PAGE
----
R15: contains violence, offensive language and drug use
This page outlines how the classification criteria were applied. We do our best to discuss the content while avoiding spoilers, but please avoid reading this information if you do not want to learn anything about the content of this movie.
Date registered: 15/06/2013
Fantail is a New Zealand feature film about a young woman, Tania, as she saves to visit her father in Australia, and her adolescent brother, Pī, who descends into a lifestyle of crime when he moves to Papamoa to pick kiwifruit.
Tania works the graveyard shift at a petrol station, saving money to take Pī to Surfers Paradise to find their father. The station's regional manager, Dean, trains Tania in store security, and the two become attracted to each other.
Tania dares Dean to kiss her, and then to have sex with her. They kiss against a corner wall of the store and begin to undress. Dean stands topless while Tania stands in her bra and jeans. The couple lie down on the floor and kiss before the scene cuts. The scene is nondescript and has little impact.
Depictions of crime are normalised within the characters' lower socio-economic lifestyle, and appear stereotypical of the Māori and Pacific Island characters. One scene depicts 'P' use in such a clear-cut, instructional manner that it carries risk of imitation. The scene is brief but heralds that this form of drugtaking is easy, if one can procure the drug in the first place.
This message, however, is balanced with negative consequences that a mature audience will grasp. The scene illustrates the extent of the dark place Pī ends up in when he gets involved with the wrong crowd. The scene preceding his fatal attempted burglary sees him clearly stressed and in a bad state of mind, reflective of the negative side effects of drugs.
Under matters of violence, some scenes have a threatening tone as customers intimidate Tania. Fatal violence is presented when Tania kills Pī in self-defence. The scene is emotionally charged as Tania realises she has killed her brother; she is distraught. His blood covers her arms as she cradles him. This is the strongest scene of the film and is likely to be upsetting to children and some younger teens.
Characters casually use 'fuck' and its derivatives in colloquial language. The casual usage tends to have a normalising effect, which younger viewers may replicate inappropriately. Highly offensive language is also used in a violent and disturbing way and this is likely to be distressing for children in particular.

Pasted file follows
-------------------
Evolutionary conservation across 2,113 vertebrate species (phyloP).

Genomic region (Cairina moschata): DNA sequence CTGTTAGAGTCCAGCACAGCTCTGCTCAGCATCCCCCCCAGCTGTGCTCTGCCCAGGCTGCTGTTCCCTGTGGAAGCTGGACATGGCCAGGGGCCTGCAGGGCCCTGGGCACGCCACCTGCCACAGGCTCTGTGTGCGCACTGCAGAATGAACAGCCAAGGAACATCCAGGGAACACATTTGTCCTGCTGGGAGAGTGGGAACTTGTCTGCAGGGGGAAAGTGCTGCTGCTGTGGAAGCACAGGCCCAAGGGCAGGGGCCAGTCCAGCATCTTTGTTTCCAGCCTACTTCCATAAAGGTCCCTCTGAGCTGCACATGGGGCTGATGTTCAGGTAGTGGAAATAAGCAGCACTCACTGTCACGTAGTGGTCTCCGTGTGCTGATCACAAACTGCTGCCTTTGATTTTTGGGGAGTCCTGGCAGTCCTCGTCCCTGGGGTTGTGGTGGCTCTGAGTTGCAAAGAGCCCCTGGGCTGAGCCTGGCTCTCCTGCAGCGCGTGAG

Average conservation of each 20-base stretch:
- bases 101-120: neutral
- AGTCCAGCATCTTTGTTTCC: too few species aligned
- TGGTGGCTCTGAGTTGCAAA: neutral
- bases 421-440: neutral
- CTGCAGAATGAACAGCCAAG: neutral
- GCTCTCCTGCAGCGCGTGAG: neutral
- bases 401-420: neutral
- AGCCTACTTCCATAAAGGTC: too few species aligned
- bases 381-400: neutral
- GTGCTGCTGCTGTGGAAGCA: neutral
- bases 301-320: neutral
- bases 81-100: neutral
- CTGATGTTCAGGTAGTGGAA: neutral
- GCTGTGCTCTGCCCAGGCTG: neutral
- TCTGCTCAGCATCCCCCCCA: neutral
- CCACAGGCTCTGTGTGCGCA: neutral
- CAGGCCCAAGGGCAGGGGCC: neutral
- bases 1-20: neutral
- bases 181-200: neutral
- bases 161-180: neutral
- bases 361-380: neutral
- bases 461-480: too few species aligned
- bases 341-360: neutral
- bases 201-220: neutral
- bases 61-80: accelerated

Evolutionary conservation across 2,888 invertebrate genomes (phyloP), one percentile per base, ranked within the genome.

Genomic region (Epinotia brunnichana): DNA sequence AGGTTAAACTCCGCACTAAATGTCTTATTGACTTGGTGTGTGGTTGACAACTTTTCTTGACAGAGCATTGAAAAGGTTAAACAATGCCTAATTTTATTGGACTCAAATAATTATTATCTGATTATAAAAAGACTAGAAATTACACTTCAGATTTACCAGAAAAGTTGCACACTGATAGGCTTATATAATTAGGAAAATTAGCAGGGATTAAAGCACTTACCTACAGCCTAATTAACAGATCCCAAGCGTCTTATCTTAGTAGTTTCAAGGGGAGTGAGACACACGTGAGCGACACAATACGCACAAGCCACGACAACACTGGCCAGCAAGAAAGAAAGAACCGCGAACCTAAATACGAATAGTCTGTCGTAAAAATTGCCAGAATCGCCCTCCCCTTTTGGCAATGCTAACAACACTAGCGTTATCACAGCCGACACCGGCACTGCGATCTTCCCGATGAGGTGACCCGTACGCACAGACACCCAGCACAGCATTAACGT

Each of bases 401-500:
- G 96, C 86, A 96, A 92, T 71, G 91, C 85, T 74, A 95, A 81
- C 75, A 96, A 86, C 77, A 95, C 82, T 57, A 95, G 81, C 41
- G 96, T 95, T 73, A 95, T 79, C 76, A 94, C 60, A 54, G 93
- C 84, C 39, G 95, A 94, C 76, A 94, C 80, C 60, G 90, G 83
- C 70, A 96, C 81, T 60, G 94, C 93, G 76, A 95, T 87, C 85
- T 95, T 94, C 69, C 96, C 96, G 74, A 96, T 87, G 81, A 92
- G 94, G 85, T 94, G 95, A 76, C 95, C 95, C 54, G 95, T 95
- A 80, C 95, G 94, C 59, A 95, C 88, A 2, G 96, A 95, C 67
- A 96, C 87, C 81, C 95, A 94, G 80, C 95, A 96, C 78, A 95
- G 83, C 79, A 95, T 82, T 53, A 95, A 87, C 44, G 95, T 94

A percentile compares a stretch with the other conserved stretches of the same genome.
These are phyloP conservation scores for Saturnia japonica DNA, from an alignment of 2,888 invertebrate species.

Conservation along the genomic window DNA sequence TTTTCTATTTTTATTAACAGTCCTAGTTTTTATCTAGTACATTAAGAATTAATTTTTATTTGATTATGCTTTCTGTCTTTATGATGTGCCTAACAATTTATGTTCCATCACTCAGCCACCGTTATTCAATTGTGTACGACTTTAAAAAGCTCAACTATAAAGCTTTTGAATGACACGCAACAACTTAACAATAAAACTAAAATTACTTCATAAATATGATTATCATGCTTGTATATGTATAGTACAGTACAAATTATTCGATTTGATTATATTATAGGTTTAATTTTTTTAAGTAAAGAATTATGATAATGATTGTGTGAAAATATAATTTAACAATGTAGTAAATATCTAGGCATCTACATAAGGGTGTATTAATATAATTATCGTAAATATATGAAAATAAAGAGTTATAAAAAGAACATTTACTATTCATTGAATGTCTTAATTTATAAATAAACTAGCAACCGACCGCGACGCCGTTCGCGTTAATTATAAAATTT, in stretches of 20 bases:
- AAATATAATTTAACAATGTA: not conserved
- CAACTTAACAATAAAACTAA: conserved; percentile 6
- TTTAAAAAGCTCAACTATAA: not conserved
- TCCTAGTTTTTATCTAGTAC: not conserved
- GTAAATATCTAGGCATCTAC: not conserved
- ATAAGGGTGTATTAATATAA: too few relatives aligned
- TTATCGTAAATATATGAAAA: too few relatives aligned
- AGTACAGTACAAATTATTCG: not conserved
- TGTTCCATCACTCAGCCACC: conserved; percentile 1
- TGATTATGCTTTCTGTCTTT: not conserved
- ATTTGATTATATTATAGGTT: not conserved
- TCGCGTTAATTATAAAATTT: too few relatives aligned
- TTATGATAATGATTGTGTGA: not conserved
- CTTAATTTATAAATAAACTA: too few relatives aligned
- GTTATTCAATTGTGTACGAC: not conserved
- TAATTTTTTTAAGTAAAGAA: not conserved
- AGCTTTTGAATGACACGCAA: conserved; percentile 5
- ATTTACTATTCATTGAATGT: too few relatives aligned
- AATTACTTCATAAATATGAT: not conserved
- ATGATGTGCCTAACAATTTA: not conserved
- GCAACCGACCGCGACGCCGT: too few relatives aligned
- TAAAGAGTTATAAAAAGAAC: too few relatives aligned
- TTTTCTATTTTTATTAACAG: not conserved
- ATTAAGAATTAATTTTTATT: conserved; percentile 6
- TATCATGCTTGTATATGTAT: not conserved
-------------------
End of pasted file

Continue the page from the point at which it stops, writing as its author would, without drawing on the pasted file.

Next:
The dominant effect of the film is a 'close-to-home' tale of a young woman trying to make a better life for herself and her family, that ends in tragedy. It deals with social and cultural issues of value to a New Zealand audience. The film has educational appeal for its issues of cultural identity, and is likely to be widely distributed to New Zealand audiences.
The film warrants restriction due to matters of crime, violence, and offensive language. Depictions of theft are brief and inexplicit, and illustrate Pī's downward lifestyle. The clarity of instruction into 'P' use is likely to encourage imitation in vulnerable minds, which is of concern given the prevalence of 'P' in New Zealand. However, portrayals of the negative consequences of theft and drug use would in fact be beneficial to an older teenage audience, but no younger.
The severity of violence when Tania kills Pī is likely to be upsetting to children and some younger teens. Furthermore, the extensive use of offensive language is likely to adversely affect impressionable younger viewers who may emulate inappropriately and/or or be highly disturbed by it.
Considering these factors, Fantail is restricted to an audience ages 15 years and over. Considerations under s3 of the Films, Videos, and Publications Classification Act 1993 have been weighed against the relevant provisions of the New Zealand Bill of Rights Act 1990. A restriction to older teenagers and adults is considered reasonable in order to prevent likely injury to the public good. This also realises that the film will have significant value to New Zealand audiences, including older adolescents.
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